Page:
If you’re reading this – you may or may not be aware that February Issue 126 is the last ever printed Blam and will no longer be able to read it on the bog (thereafter putting the conveniently-sized pages to good use), or the bus (subsequently leaving it on the seat for the next bored passenger to flick through, perchance to giggle at, perchance to visit our smelly little artshole). Instead, as you’ve obviously done to enable you to be reading this (without moving your lips) you’ll have to hook up to an interweb machine and deliberately look for it instead of having our puerile nonsense thrust under your nose in sympathetic establishments and the Forum bar. So, er, sorry and all that but times change, and since Max Vonsydownyourrockintheboat has buggered off to a job where he actually expects to get paid, we can’t find anyone else to lick the kharzis clean for free (not even Andy), so with a heavy heart we’re sacrificing the cost of printing each month in favour of bleach and antibiotics. Apparently.
I feel sentimental about it all admittedly, but all things must pass and this new computer wotsit means that we can fit more in online whenever we want. which also means that you don’t have to put up with just me droning my inane babble because if you’ve ever fancied yourself as a scribe, zine hack or rock blogger, if you have some thoughts about a Forum gig or local record to share, or if you just want to gob off, then get in touch because we need people who know what they’re talking about for a change.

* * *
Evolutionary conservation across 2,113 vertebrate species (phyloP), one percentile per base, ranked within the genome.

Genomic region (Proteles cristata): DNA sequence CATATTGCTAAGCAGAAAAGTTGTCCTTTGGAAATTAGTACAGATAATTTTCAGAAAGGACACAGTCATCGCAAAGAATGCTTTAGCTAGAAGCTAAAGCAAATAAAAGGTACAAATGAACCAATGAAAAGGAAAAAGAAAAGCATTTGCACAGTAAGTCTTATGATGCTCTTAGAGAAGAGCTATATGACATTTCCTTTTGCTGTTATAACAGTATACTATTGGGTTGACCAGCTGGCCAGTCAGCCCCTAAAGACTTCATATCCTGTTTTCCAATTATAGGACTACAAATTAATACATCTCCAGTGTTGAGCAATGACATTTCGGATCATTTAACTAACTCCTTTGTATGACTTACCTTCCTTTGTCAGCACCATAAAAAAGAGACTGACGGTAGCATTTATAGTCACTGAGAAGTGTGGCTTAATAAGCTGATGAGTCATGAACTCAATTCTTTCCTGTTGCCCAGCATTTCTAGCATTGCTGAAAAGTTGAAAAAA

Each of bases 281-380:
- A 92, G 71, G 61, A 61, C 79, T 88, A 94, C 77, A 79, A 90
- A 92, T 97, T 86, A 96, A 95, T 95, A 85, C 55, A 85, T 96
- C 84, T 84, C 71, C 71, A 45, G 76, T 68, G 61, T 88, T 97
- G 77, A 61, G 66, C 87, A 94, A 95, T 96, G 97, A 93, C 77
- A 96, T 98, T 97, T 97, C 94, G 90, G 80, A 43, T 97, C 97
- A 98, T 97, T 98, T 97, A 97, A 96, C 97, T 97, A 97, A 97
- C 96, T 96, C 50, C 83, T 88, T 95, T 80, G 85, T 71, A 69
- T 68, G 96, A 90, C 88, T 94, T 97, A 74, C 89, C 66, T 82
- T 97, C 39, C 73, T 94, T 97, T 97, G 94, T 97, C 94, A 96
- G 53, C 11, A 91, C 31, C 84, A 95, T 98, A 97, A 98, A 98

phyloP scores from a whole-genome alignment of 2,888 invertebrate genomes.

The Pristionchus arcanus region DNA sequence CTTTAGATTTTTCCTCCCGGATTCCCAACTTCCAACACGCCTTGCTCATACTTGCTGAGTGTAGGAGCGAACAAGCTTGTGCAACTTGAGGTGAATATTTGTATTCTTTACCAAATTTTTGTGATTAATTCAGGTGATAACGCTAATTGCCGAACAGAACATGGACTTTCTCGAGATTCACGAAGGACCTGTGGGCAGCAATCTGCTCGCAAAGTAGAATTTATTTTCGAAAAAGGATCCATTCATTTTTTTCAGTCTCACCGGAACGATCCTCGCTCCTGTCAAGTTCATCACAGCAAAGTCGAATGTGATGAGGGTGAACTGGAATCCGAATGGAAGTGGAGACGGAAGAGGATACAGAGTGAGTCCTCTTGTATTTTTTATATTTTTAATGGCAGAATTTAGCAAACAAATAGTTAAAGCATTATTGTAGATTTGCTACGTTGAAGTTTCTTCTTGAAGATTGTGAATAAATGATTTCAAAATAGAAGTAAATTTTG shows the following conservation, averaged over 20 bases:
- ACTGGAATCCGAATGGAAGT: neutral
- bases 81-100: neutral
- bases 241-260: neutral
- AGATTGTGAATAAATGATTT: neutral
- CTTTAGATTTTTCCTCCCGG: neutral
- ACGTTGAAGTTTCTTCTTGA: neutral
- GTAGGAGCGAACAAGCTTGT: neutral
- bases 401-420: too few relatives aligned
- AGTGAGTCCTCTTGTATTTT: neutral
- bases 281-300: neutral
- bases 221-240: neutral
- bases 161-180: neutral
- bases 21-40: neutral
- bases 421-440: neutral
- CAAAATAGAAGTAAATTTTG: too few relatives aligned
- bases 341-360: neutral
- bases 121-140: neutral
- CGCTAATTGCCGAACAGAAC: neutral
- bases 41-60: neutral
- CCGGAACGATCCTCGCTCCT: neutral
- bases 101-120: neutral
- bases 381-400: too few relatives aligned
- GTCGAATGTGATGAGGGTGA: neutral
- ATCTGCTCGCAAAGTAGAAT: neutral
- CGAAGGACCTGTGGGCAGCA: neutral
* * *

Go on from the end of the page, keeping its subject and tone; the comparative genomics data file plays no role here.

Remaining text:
So, Ska Punk perhaps? Something in the sharp two-tone suits and shades sported by Bromley’s PARKER’S LIP give it away before they even take the brass out, and when frontman/guitarist Jonnie T appears in his downbeat garb and elaborate mohican to give them the necessary visual contrast, well, dead genres do offer nostalgic comfort sometimes. Mainly, I suppose, because the fans are so easily pleased. Ever noticed that? So much can be forgiven by unsubtle application of parping, brass-bollocked, tooting, skanking clichés because ska’s such a happy noise and blows all the clouds away. After all, ever seen a grim-faced skanker? Like I said, easily pleased.PARKER’S LIP have brought a small but appreciative bunch of mates to show off to as well, even if they don’t actually cross that invisible line at the front which is a shame as PL’s upbeat Reel Big Fish-isms should make the staunchest misery-guts drink too much and get out of order. Although suffering a tad from Jonnie’s weak snotty vocal delivery they pull off their standard ska fayre with tremendous style if not particularly skilfully.“The Resignation”, being their chance to slow down a bit, shows these former Blunt Skulls struggling to keep time with each other and highlights the lack of melodic imagination they have in anything that isn’t the deep booming brass section (which carries them all the way) but they’re clearly having too much of a good time to care much about such technicalities. This is their first gig after all, and even if “The Lesson” speeds things up with calls for skanking that aren’t quite answered beyond the swaying hips of a fat bird and 3 pissed harpies trying not to fall over, Parkers Lip cope admirably with what’s demanded of them, which isn’t really very much. But what with ska being deader than Heath Ledger, it does beg the question of whether they can hope for any more than pumping out shouty brash nostalgia to their mates now and again. Still, whatever keeps ’em amused, an’ all that.